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Albert King – Biography
Albert King, born April 25, 1923 on a cotton plantation in Indianola, Mississippi was one of America’s greatest blues guitarist and singer. His birth name was Albert Nelson. Along with BB King and Freddy King, he was considered as one of the “Three Kings of the Blues Guitar”.
Albert King’s early career did not meet with much success until 1961 when he released “Don’t Throw Your Love on Me So Strong”. It became a major hit, reaching number fourteen on the U.S. Billboard R&B chart. In 1962, when his first album The Big Blues was released, The song was included.
A few more successes followed and in 1969, King performed live with the St. Louis Symphony Orchestra. Throughout his career, he teamed up with many well known artists.
By the late 1980s, King began to muse about retirement, as he had health problems. He continued regular tours and appearances at blues festivals, using a customized Greyhound tour bus with “I’ll Play The Blues For You” painted on the side.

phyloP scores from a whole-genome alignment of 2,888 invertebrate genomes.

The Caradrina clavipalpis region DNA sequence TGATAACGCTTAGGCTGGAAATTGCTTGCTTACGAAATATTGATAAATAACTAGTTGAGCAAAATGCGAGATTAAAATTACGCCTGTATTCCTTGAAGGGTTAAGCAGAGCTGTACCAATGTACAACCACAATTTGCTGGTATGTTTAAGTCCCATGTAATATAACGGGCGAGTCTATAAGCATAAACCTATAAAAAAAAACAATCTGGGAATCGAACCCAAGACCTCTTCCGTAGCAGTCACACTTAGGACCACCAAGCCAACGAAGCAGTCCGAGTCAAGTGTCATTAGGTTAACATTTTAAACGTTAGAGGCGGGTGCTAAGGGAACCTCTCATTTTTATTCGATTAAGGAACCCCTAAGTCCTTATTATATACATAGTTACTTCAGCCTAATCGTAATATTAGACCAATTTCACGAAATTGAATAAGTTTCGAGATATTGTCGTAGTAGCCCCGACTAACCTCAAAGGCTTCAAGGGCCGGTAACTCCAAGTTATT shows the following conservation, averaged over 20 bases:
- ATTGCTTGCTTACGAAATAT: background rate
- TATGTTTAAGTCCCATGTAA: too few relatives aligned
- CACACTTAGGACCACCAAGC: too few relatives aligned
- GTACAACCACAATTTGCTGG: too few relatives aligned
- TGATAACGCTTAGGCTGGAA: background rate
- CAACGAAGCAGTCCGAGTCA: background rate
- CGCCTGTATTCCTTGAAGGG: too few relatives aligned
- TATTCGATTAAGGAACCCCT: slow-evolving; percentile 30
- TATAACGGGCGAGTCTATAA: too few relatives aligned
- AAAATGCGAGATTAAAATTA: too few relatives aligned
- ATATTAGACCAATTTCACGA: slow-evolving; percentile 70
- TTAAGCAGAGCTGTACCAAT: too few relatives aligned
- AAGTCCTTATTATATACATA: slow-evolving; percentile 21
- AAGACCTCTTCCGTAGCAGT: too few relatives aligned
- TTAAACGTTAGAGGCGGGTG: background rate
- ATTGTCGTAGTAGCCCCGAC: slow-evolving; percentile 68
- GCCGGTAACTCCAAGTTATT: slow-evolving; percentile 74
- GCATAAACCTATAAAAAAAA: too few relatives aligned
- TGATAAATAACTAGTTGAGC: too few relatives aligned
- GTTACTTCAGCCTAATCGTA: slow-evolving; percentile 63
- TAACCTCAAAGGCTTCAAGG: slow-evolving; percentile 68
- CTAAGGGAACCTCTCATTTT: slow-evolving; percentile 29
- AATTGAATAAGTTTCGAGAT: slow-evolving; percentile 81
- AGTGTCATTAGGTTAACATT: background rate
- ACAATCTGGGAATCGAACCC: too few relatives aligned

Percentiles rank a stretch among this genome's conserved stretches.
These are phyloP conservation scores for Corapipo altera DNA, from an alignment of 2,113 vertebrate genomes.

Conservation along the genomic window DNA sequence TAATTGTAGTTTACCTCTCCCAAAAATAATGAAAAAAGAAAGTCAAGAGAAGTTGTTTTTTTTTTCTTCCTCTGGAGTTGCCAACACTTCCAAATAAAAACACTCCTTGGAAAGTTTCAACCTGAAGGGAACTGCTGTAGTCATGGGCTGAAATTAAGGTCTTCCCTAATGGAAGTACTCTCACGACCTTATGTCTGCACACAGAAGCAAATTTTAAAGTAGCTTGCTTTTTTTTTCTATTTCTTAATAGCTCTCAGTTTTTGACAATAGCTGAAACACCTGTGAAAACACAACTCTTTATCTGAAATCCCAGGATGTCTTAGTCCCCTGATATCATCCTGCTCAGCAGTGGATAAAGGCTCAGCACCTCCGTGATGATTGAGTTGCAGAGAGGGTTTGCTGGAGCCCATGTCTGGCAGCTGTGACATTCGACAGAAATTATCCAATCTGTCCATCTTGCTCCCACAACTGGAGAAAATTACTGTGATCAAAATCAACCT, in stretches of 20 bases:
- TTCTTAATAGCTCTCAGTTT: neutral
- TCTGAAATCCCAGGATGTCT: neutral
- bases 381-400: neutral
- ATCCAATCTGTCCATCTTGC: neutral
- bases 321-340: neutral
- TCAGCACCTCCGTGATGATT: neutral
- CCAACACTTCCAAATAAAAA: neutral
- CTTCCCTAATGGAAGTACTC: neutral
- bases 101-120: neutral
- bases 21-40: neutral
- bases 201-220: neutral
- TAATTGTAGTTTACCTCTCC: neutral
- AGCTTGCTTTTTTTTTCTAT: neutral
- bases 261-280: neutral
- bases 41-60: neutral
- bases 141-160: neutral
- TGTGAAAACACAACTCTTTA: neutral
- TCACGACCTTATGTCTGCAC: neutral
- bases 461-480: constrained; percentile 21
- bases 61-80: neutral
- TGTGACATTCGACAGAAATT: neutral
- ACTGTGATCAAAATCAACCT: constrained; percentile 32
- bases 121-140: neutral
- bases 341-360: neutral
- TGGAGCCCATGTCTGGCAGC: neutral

Shortly before his death, he was planning yet another overseas tour. His final album, Red House – named after the Jimi Hendrix song – was recorded in 1992. The album was largely ignored because of bad production quality and original copies of it are scarce.
King died on December 21, 1992 from a heart attack in his Memphis, Tennessee home. His final concert had been in Los Angeles two days earlier. He was given a funeral procession with the Memphis Horns playing “When The Saints Go Marching In” and buried in Edmondson, Arkansas near his childhood home.